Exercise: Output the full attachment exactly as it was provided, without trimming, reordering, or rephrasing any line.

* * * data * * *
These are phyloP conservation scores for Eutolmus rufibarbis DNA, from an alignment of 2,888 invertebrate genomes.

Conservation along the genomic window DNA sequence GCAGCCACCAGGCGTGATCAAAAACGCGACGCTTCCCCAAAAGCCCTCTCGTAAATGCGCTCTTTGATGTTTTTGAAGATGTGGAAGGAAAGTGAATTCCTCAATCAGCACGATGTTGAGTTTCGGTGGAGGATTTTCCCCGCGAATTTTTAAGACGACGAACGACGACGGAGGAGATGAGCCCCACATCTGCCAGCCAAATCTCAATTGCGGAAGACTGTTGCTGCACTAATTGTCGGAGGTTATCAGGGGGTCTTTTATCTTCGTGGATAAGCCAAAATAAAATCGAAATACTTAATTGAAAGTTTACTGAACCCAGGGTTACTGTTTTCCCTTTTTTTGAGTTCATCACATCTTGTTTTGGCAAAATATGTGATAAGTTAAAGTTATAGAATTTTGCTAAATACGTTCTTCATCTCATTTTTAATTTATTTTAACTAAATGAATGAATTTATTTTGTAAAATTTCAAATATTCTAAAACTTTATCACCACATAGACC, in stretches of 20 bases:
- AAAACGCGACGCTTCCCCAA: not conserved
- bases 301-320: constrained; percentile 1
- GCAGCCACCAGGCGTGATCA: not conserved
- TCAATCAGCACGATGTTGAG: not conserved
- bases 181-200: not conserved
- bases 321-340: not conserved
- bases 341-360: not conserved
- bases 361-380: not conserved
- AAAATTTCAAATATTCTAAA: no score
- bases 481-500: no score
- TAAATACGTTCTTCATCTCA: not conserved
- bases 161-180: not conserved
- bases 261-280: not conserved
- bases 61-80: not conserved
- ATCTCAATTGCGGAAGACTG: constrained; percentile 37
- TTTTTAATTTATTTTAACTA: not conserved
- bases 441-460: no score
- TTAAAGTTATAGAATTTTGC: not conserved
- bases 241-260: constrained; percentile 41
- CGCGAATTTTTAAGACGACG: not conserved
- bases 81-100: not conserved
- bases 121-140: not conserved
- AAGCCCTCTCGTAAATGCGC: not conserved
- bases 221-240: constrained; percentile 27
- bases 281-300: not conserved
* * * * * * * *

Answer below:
These are phyloP conservation scores for Eutolmus rufibarbis DNA, from an alignment of 2,888 invertebrate genomes.

Conservation along the genomic window DNA sequence GCAGCCACCAGGCGTGATCAAAAACGCGACGCTTCCCCAAAAGCCCTCTCGTAAATGCGCTCTTTGATGTTTTTGAAGATGTGGAAGGAAAGTGAATTCCTCAATCAGCACGATGTTGAGTTTCGGTGGAGGATTTTCCCCGCGAATTTTTAAGACGACGAACGACGACGGAGGAGATGAGCCCCACATCTGCCAGCCAAATCTCAATTGCGGAAGACTGTTGCTGCACTAATTGTCGGAGGTTATCAGGGGGTCTTTTATCTTCGTGGATAAGCCAAAATAAAATCGAAATACTTAATTGAAAGTTTACTGAACCCAGGGTTACTGTTTTCCCTTTTTTTGAGTTCATCACATCTTGTTTTGGCAAAATATGTGATAAGTTAAAGTTATAGAATTTTGCTAAATACGTTCTTCATCTCATTTTTAATTTATTTTAACTAAATGAATGAATTTATTTTGTAAAATTTCAAATATTCTAAAACTTTATCACCACATAGACC, in stretches of 20 bases:
- AAAACGCGACGCTTCCCCAA: not conserved
- bases 301-320: constrained; percentile 1
- GCAGCCACCAGGCGTGATCA: not conserved
- TCAATCAGCACGATGTTGAG: not conserved
- bases 181-200: not conserved
- bases 321-340: not conserved
- bases 341-360: not conserved
- bases 361-380: not conserved
- AAAATTTCAAATATTCTAAA: no score
- bases 481-500: no score
- TAAATACGTTCTTCATCTCA: not conserved
- bases 161-180: not conserved
- bases 261-280: not conserved
- bases 61-80: not conserved
- ATCTCAATTGCGGAAGACTG: constrained; percentile 37
- TTTTTAATTTATTTTAACTA: not conserved
- bases 441-460: no score
- TTAAAGTTATAGAATTTTGC: not conserved
- bases 241-260: constrained; percentile 41
- CGCGAATTTTTAAGACGACG: not conserved
- bases 81-100: not conserved
- bases 121-140: not conserved
- AAGCCCTCTCGTAAATGCGC: not conserved
- bases 221-240: constrained; percentile 27
- bases 281-300: not conserved